As desis we are trained to appease and not consider our happiness. But once we move away, many of us start to evaluate terms like sacrifices, happiness, and fulfillment. Arisitotle said, “Happiness is the meaning and the purpose of life, the whole aim and end of human existence.” Can we impart happiness if we are unhappy from within? Can we pretend to be someone we aren’t? And is it really worth it?
MLM What's the best thing you have heard about the book so far?
Readers have been generous with their response so far. People have discussed it with me or reached out and said that they found at least a few things in the novel that resonated with them. For a writer, that too a debut novelist, knowing that your “untraditional” book was received well by both men and women across different age groups and ethnicities, has been extremely humbling and encouraging.
As writers, we pour our heart, blood, sweat, and soul into our books. And when readers recognize the efforts, interpret your book, and discuss it at length, it gives a warm, fuzzy feeling—that of fulfillment. I was pleasantly surprised at how involved people got with the characters. They had their favorites and not-so-favorite ones picked out.·A ninety-six-year-old-American man, who fought in both World War I and II, said to me, “Your book touched me in a way nothing else has. Never stop writing.” A psychotherapist, also a reader of my novel, commented that I understood human complexities and the different layers of human emotions. Her lesbian friend complimented the authenticity of emotions in the novel. An aunt-in-law in Minneapolis said, “I always wondered about the lives of writers and actors. It was such a distant world. Beta you have shown us that world. And I am so proud of you. any people have said that they couldn’t believe this was my first book. Numerous women have requested me to write a sequel…because they want to find out what happens to the young, male protagonist: Sadhil Sethi. He turned out to be a favorite with the ladies.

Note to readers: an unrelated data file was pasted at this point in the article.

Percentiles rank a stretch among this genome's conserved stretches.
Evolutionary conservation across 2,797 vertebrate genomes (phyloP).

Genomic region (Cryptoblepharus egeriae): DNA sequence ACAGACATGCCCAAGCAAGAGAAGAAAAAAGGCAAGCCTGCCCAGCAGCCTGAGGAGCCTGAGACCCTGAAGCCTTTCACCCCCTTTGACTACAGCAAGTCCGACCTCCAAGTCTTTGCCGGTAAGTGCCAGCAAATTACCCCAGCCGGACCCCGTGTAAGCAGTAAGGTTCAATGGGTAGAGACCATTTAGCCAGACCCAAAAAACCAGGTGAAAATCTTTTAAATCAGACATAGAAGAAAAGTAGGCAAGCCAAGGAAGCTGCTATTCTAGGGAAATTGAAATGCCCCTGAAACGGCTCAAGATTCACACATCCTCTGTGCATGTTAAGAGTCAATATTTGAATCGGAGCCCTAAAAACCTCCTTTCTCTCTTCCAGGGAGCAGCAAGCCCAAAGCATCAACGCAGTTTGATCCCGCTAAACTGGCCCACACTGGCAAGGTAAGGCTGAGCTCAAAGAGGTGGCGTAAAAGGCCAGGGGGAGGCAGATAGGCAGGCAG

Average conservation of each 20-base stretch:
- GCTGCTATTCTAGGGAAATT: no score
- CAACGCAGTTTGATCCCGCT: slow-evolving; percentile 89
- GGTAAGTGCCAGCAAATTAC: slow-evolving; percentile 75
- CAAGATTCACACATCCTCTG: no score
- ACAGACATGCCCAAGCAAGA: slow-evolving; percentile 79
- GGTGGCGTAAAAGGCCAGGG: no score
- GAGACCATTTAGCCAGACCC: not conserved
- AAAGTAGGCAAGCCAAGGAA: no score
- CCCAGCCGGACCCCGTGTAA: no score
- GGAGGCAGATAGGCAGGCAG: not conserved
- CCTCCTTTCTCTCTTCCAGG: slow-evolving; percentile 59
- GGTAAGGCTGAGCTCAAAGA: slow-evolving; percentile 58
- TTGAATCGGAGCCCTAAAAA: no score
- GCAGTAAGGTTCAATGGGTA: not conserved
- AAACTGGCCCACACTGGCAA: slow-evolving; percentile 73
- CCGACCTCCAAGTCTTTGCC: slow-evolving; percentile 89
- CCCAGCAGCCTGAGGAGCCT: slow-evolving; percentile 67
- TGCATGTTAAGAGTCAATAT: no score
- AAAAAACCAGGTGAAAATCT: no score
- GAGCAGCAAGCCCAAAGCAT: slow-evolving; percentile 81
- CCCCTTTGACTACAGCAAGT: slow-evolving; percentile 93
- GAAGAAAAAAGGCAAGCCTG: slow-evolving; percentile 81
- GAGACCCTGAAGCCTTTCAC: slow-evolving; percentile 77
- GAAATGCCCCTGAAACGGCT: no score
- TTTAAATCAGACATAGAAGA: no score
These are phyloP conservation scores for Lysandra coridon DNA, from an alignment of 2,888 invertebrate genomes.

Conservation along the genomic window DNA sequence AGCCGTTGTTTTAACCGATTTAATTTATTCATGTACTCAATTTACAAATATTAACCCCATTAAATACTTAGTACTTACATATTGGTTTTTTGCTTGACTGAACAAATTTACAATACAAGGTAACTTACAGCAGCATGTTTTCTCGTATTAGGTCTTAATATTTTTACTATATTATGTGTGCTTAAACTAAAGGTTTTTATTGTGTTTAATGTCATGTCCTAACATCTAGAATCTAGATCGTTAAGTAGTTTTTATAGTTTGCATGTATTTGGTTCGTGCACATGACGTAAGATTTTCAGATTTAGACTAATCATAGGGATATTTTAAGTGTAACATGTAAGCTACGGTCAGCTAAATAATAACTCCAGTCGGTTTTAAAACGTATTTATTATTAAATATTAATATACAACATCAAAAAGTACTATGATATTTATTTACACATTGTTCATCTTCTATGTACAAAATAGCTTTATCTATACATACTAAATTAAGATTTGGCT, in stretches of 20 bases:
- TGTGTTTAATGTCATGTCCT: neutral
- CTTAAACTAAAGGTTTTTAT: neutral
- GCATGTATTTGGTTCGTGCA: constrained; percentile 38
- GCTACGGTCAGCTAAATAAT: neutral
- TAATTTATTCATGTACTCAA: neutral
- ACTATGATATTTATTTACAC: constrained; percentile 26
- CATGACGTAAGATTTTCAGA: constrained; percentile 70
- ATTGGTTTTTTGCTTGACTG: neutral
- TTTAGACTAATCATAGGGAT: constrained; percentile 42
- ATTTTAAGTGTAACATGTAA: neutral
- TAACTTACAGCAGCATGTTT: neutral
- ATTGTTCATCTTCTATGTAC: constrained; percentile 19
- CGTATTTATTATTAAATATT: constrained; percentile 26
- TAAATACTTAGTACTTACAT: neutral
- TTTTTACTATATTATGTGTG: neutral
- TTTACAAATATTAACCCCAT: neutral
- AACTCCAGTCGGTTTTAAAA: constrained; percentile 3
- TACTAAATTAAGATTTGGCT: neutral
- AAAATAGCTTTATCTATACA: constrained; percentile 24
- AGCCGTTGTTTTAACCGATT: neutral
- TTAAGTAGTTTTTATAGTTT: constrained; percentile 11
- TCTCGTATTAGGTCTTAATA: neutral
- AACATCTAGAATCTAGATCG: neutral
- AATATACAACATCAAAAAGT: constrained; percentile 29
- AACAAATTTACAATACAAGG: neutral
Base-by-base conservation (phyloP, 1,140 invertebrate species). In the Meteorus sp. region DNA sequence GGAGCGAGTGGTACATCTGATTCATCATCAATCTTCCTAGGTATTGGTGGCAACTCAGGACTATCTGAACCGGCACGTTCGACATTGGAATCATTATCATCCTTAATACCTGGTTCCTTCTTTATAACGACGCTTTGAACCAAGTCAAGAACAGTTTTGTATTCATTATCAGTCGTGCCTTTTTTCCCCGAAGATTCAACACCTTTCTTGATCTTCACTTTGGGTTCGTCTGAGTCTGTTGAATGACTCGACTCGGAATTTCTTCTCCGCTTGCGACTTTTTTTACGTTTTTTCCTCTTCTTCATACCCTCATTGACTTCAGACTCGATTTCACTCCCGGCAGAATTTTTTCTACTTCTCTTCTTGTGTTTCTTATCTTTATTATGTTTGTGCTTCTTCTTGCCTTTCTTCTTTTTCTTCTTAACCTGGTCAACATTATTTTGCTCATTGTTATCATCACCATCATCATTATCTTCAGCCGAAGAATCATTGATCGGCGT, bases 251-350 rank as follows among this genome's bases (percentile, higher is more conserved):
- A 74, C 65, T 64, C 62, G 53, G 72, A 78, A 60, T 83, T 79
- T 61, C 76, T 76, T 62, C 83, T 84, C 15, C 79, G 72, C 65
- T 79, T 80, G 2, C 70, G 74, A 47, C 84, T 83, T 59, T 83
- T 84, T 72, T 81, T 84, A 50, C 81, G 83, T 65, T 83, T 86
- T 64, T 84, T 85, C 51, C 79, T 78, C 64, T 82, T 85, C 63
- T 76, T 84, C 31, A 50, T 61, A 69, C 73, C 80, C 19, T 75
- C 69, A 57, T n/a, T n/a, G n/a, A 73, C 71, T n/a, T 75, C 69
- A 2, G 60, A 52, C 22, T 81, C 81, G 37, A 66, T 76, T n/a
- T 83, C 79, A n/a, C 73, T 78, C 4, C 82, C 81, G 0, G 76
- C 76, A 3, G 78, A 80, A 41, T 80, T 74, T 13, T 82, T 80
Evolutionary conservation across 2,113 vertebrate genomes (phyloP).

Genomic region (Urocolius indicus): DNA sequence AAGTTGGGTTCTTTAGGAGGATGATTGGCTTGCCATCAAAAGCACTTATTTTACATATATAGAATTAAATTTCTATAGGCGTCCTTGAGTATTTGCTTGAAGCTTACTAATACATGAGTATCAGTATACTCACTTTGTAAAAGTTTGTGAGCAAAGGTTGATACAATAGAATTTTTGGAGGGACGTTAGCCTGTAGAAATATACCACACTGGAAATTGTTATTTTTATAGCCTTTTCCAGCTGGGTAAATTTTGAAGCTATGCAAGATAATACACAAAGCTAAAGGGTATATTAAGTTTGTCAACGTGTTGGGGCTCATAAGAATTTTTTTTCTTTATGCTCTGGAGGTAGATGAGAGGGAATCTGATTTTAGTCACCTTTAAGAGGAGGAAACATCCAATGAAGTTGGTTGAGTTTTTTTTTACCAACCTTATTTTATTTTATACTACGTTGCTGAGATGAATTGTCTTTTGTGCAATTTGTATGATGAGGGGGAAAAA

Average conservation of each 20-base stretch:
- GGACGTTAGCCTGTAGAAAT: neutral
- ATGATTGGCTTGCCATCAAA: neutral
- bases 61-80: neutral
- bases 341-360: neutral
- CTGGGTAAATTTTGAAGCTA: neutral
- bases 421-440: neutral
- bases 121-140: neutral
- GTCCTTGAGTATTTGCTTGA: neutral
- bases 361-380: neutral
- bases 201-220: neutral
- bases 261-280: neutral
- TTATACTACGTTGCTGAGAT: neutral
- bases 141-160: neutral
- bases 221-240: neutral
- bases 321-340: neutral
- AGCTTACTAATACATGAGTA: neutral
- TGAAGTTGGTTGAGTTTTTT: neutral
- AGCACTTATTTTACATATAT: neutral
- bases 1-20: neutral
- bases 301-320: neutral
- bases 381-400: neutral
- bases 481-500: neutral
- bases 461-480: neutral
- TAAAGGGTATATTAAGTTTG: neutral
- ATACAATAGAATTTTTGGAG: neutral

MLM: Any anecdote related to the conceptualisation of Perfectly Untraditional that you may wish to share?
I have shared this anecdote at probably all my readings, but it still cracks me up. When I wrote about Sadhil Sethi, in the first draft, I exaggerated his goodness—to the extent I put most Yash Chopra heroes to shame.:-) Sadhil was unreal, by human standards, in terms of his looks, heart, benevolence, attitude, manners, and personality. Or at least that’s what I was told. Sure enough, after having worked on Sadhil Sethi for as long as I did, I lived inside an unreal bubble of expectations. One evening when my husband returned home from work, we debated about some trite issue. I was upset and retaliated with, “Sadhil Sethi would have never done this.” Poor guy didn’t know how to respond. His competition was a fictitious character created by his author wife.
MLM: What's next?
I am working on several projects simultaneously including my second novel. But in the near future, I have a chapbook of poetry, titled Beyond The Scent of Sorrow, scheduled for October 13, 2011 release in Brooklyn, New York. And I am working on a nonfiction collection of prose and poetry, Mouth full, which will be released in London in early 2012.